There were marks all over Papa Jah’s back, like the furrows in the fields before the rain. He’d seen the field workers many a day working the cotton fields, plowing, hoeing, digging, planting, or harvesting without shirts. Some of them had marks too. He rarely saw Papa Jah’s back because he didn’t work the fields, probably because he was too old.

“Touch ’em,” Papa Jah had said that first time when Li’l Moses had seen his exposed back.

Li’l Moses didn’t want to. He thought the dark, unevenly marked back looked scary. The ruts and ridges that covered it almost looked like they were alive, in a weird sort of way. He couldn’t exactly explain it, but he knew that there was something different about Papa Jah and the welts on his back.

Papa Jah had turned and looked at Li’l Moses again. The boy moved closer to the old man and raised his hand, running his flattened palm across the deep grooves. He felt strange and almost immediately, without warning or announcement, at the same time he saw a shadowy figure slumped forward and tied to a whipping post.

At once he could tell that it was a younger Papa Jah. The angry red-faced overseer had a wicked look in his eyes. The moist whip he held dripped red. Before Li’l Moses could understand what was happening he felt the whip slice, ripping open his own back. The sudden, piercing pain sizzled through the boy’s small body. He screamed in agony, falling to his knees and letting go of Papa Jah’s back. Immediately he was back in the tiny shack, shaken over what he’d just experienced.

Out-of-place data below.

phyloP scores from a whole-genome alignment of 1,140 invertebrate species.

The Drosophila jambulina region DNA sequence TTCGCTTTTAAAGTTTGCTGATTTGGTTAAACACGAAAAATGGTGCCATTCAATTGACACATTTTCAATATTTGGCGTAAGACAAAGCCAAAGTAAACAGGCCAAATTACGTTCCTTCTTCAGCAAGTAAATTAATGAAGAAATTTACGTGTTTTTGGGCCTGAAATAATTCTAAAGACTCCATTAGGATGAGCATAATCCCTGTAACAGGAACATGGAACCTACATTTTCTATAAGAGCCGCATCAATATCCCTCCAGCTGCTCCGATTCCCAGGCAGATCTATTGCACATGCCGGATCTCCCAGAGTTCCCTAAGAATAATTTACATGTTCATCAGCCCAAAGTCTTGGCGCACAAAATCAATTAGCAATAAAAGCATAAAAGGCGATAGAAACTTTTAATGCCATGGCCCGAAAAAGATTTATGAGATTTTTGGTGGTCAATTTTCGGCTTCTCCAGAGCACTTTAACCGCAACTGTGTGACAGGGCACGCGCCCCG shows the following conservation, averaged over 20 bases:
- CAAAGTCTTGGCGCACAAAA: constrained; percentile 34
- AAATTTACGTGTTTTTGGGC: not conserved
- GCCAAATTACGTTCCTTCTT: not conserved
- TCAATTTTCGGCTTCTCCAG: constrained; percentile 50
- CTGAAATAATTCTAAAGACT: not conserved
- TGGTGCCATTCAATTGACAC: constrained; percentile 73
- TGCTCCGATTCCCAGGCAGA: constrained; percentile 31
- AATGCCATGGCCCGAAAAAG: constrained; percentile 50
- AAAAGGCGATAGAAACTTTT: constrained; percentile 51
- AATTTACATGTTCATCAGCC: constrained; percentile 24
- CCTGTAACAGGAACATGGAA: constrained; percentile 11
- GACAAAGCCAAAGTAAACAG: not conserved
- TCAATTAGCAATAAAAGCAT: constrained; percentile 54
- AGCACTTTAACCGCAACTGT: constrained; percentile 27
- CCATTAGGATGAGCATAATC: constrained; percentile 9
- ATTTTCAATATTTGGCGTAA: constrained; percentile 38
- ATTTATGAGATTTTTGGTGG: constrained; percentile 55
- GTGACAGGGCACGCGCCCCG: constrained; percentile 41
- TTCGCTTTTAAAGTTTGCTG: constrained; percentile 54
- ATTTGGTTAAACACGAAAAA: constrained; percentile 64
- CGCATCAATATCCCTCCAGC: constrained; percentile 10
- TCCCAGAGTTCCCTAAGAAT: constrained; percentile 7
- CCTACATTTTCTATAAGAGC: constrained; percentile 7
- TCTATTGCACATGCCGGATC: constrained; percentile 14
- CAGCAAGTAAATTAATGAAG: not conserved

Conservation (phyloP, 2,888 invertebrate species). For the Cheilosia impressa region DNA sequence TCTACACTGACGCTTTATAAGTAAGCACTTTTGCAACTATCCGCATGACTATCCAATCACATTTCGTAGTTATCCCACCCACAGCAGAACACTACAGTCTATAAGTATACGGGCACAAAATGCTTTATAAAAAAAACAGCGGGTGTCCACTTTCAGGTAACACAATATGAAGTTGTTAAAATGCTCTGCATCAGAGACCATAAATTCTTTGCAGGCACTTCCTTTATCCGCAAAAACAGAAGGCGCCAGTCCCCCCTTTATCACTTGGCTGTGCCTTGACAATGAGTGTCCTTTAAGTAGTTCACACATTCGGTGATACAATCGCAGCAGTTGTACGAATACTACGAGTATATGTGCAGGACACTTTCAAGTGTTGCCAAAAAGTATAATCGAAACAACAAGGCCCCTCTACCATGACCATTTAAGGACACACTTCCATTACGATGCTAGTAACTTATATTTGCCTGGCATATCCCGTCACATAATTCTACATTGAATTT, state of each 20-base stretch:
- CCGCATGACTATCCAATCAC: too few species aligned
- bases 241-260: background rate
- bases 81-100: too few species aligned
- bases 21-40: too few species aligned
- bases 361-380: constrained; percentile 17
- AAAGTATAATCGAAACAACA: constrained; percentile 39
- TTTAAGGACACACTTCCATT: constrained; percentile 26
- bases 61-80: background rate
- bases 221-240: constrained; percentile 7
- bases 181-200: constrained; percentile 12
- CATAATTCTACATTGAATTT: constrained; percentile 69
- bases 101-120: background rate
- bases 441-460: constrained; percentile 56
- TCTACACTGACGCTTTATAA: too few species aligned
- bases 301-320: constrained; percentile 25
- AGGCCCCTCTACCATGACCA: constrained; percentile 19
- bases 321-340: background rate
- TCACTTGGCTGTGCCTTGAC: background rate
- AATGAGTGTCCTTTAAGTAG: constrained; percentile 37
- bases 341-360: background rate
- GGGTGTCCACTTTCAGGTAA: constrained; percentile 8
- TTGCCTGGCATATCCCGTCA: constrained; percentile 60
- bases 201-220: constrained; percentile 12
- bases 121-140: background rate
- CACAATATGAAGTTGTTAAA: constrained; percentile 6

“You’s okay,” Papa Jah had simply said before he stepped out through the opened door and into the rain.

Li’l Moses had stood motionless, still feeling the pain and not quite sure what had just happened. Cautiously he touched his face and felt the tears running down his cheeks. Papa Jah never mentioned that first time and Lil’l Moses often wondered if it actually had happened the way he remembered.

Papa Jah turned now and saw Li’l Moses staring. The boy lowered his eyes and looked at Papa Jah’s spittoon, and then at the makeshift breakfast table across the room, fastened to the wall, with the bright yellow and white cloths draped over it. On top of the table was the white pitcher that always held Papa’s Jah’s spirit water, and next to that stood his banjo. Li’l Moses’s eyes rested on it.